Renn Lab Thesis Project

2011 Reed Graduate

Quinn Langdon

Hybe and go Seq: application of genomic tools to sociogenomic questions in the cichlid genus Julidochromis

It was my aim to compare the utility of RNA-Seq and microarray technology for application to sociogenomics. Specifically, I am interested in the social behavior of aggression related to sex-roles.  I use the sex-role conventional J. transcriptus and sex-role reversed J. marlieri as models for differing sex-roles between species. These species have previously been studied at the behavioral level and also at the gene expression level (see Zero 2007, Schumer 2009, Wood 2010). To examine the molecular changes that accompany this heritable, yet plastic phenotype, I have used microarray techniques to determine relative gene expression within and between sexes and species. The novelty of this thesis lies in the direct comparison between species where all past work has focused on differences within a species. Therefore, where past analysis could only use gene lists to compare between species I have been able to do a more rigorous statistical analysis. I apply cutting edge microarray analyses in order to identify modules of coordinately expressed genes related to sex-role behavior and address the extent to which these patterns are similar or different between species. The technical obstacle that arises for direct comparison between species is that one must first verify that genomic DNA sequence differences are not confounding the expression difference that one aims to measure with microarray analysis. A concern with our heterologous hybridization technique is that underlying genomic sequence difference could bias the results.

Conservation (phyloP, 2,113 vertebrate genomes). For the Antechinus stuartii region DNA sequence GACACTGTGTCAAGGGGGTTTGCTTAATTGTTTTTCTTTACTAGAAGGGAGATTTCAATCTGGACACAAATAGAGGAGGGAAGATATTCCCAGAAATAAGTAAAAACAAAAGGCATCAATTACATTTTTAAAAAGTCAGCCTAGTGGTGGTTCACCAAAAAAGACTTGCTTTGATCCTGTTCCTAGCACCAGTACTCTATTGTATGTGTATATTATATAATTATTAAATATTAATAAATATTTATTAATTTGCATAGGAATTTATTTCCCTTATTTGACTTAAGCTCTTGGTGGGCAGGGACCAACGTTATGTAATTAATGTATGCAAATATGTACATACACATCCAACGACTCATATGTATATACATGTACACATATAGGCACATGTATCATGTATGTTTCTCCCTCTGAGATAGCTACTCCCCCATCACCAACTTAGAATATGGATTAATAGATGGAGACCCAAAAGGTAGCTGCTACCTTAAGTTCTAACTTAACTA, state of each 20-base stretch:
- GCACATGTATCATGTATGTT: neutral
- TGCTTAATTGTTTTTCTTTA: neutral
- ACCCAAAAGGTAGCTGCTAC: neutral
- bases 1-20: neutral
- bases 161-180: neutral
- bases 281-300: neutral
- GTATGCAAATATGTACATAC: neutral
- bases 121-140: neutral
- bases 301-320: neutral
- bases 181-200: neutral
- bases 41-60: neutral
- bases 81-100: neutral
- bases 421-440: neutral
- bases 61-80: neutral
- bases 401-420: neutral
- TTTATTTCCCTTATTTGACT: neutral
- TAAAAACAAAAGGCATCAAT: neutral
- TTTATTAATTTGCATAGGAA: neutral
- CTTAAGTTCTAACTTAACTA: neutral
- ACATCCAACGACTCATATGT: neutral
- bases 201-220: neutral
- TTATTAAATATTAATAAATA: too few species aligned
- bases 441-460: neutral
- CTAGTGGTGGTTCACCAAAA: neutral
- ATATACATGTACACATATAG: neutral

Sequence difference bias on microarrays
Cartoon showing how sequence differences will bias aCGH and expression microarray results. A. Shows how an insertion mutation will decrease species 2 binding affinity thereby making the feature appear biased towards species 1.  B. Shows how a gene duplication in species 2 will increase the sequence’s abundance biasing the feature towards species 2.


In order to identify the extent to which genomic sequence divergence would confound the gene expression results I performed competitive genomic hybridization using gDNA from the two Julidochromis species. In combination with the within and between species expression hybridizations, I then applied GenMask, a script written my Heather Machado (Renn et al 2009).



That analysis revealed that only 8 genes needed to be masked. Interestingly, many of those genes had previously been identified as varying in copy number between other cichlid species.

With the microarray mask in place, I could confidently analyze the between species expression analysis and identify coordinately regulated genes.


As technology advances, sequencing techniques are poised to replace microarrays. However, additional challenges face researchers who wish to use these tools in non-model species. RNA-Seq’s application to this project were discussed in detal.